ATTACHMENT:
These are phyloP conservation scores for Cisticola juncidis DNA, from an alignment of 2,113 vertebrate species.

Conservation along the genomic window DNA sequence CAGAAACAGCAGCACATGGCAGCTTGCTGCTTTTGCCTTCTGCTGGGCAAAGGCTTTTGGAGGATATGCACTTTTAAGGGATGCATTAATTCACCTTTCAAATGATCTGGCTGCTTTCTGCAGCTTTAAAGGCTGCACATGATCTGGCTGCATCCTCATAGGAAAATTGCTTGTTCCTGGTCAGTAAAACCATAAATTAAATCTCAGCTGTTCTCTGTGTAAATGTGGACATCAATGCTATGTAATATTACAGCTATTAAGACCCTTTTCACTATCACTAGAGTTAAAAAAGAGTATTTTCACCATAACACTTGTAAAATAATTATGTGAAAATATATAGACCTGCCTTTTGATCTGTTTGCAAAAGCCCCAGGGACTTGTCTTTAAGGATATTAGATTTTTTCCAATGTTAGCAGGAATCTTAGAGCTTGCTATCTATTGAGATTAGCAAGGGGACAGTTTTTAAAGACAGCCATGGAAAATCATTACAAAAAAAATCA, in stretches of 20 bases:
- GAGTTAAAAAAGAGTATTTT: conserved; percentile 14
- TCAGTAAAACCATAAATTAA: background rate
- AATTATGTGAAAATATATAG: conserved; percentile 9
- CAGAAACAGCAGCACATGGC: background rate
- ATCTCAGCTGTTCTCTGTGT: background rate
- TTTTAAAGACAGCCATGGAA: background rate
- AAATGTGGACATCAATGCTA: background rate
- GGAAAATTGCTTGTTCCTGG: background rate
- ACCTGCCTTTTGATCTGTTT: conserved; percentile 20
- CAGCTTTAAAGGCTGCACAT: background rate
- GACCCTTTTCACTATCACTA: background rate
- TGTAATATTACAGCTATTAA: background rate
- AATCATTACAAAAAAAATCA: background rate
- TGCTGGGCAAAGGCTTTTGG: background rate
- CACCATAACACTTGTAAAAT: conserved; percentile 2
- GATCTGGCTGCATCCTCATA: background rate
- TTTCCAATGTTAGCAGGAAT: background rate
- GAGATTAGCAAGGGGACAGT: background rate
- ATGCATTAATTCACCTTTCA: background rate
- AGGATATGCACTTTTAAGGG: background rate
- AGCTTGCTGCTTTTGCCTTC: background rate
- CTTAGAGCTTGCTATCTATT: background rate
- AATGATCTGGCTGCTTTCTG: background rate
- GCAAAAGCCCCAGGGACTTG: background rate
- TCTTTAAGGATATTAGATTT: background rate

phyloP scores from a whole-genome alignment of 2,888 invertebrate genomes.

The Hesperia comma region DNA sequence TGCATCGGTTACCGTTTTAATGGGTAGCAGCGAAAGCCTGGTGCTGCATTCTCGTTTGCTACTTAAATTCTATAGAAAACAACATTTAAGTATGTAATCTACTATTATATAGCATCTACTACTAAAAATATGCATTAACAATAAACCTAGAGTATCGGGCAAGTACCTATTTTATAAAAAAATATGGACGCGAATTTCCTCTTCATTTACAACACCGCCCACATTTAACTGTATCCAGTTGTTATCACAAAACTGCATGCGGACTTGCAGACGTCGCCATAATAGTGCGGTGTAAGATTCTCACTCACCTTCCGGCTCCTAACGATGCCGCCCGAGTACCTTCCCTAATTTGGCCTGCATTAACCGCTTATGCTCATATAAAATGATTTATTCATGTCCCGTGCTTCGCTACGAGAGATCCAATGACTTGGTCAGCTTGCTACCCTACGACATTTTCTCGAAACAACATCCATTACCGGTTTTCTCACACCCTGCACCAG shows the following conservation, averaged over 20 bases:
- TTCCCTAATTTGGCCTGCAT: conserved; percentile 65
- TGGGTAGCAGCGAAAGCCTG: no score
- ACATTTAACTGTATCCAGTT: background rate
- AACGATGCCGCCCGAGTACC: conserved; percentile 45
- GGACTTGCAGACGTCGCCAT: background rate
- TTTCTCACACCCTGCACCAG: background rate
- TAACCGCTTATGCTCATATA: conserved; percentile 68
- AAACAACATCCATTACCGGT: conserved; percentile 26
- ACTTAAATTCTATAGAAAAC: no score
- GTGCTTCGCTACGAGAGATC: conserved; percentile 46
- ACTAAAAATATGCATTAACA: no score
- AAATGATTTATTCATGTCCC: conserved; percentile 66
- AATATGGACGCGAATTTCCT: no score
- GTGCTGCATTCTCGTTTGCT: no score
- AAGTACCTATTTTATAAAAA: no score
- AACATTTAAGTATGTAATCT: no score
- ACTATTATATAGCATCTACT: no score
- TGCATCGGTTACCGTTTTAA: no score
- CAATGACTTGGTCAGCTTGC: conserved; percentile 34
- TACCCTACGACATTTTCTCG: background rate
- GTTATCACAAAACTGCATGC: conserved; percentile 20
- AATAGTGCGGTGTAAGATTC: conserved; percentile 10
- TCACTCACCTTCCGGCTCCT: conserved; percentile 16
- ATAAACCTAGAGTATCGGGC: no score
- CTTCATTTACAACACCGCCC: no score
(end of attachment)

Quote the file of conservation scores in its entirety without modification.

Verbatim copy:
These are phyloP conservation scores for Cisticola juncidis DNA, from an alignment of 2,113 vertebrate species.

Conservation along the genomic window DNA sequence CAGAAACAGCAGCACATGGCAGCTTGCTGCTTTTGCCTTCTGCTGGGCAAAGGCTTTTGGAGGATATGCACTTTTAAGGGATGCATTAATTCACCTTTCAAATGATCTGGCTGCTTTCTGCAGCTTTAAAGGCTGCACATGATCTGGCTGCATCCTCATAGGAAAATTGCTTGTTCCTGGTCAGTAAAACCATAAATTAAATCTCAGCTGTTCTCTGTGTAAATGTGGACATCAATGCTATGTAATATTACAGCTATTAAGACCCTTTTCACTATCACTAGAGTTAAAAAAGAGTATTTTCACCATAACACTTGTAAAATAATTATGTGAAAATATATAGACCTGCCTTTTGATCTGTTTGCAAAAGCCCCAGGGACTTGTCTTTAAGGATATTAGATTTTTTCCAATGTTAGCAGGAATCTTAGAGCTTGCTATCTATTGAGATTAGCAAGGGGACAGTTTTTAAAGACAGCCATGGAAAATCATTACAAAAAAAATCA, in stretches of 20 bases:
- GAGTTAAAAAAGAGTATTTT: conserved; percentile 14
- TCAGTAAAACCATAAATTAA: background rate
- AATTATGTGAAAATATATAG: conserved; percentile 9
- CAGAAACAGCAGCACATGGC: background rate
- ATCTCAGCTGTTCTCTGTGT: background rate
- TTTTAAAGACAGCCATGGAA: background rate
- AAATGTGGACATCAATGCTA: background rate
- GGAAAATTGCTTGTTCCTGG: background rate
- ACCTGCCTTTTGATCTGTTT: conserved; percentile 20
- CAGCTTTAAAGGCTGCACAT: background rate
- GACCCTTTTCACTATCACTA: background rate
- TGTAATATTACAGCTATTAA: background rate
- AATCATTACAAAAAAAATCA: background rate
- TGCTGGGCAAAGGCTTTTGG: background rate
- CACCATAACACTTGTAAAAT: conserved; percentile 2
- GATCTGGCTGCATCCTCATA: background rate
- TTTCCAATGTTAGCAGGAAT: background rate
- GAGATTAGCAAGGGGACAGT: background rate
- ATGCATTAATTCACCTTTCA: background rate
- AGGATATGCACTTTTAAGGG: background rate
- AGCTTGCTGCTTTTGCCTTC: background rate
- CTTAGAGCTTGCTATCTATT: background rate
- AATGATCTGGCTGCTTTCTG: background rate
- GCAAAAGCCCCAGGGACTTG: background rate
- TCTTTAAGGATATTAGATTT: background rate

phyloP scores from a whole-genome alignment of 2,888 invertebrate genomes.

The Hesperia comma region DNA sequence TGCATCGGTTACCGTTTTAATGGGTAGCAGCGAAAGCCTGGTGCTGCATTCTCGTTTGCTACTTAAATTCTATAGAAAACAACATTTAAGTATGTAATCTACTATTATATAGCATCTACTACTAAAAATATGCATTAACAATAAACCTAGAGTATCGGGCAAGTACCTATTTTATAAAAAAATATGGACGCGAATTTCCTCTTCATTTACAACACCGCCCACATTTAACTGTATCCAGTTGTTATCACAAAACTGCATGCGGACTTGCAGACGTCGCCATAATAGTGCGGTGTAAGATTCTCACTCACCTTCCGGCTCCTAACGATGCCGCCCGAGTACCTTCCCTAATTTGGCCTGCATTAACCGCTTATGCTCATATAAAATGATTTATTCATGTCCCGTGCTTCGCTACGAGAGATCCAATGACTTGGTCAGCTTGCTACCCTACGACATTTTCTCGAAACAACATCCATTACCGGTTTTCTCACACCCTGCACCAG shows the following conservation, averaged over 20 bases:
- TTCCCTAATTTGGCCTGCAT: conserved; percentile 65
- TGGGTAGCAGCGAAAGCCTG: no score
- ACATTTAACTGTATCCAGTT: background rate
- AACGATGCCGCCCGAGTACC: conserved; percentile 45
- GGACTTGCAGACGTCGCCAT: background rate
- TTTCTCACACCCTGCACCAG: background rate
- TAACCGCTTATGCTCATATA: conserved; percentile 68
- AAACAACATCCATTACCGGT: conserved; percentile 26
- ACTTAAATTCTATAGAAAAC: no score
- GTGCTTCGCTACGAGAGATC: conserved; percentile 46
- ACTAAAAATATGCATTAACA: no score
- AAATGATTTATTCATGTCCC: conserved; percentile 66
- AATATGGACGCGAATTTCCT: no score
- GTGCTGCATTCTCGTTTGCT: no score
- AAGTACCTATTTTATAAAAA: no score
- AACATTTAAGTATGTAATCT: no score
- ACTATTATATAGCATCTACT: no score
- TGCATCGGTTACCGTTTTAA: no score
- CAATGACTTGGTCAGCTTGC: conserved; percentile 34
- TACCCTACGACATTTTCTCG: background rate
- GTTATCACAAAACTGCATGC: conserved; percentile 20
- AATAGTGCGGTGTAAGATTC: conserved; percentile 10
- TCACTCACCTTCCGGCTCCT: conserved; percentile 16
- ATAAACCTAGAGTATCGGGC: no score
- CTTCATTTACAACACCGCCC: no score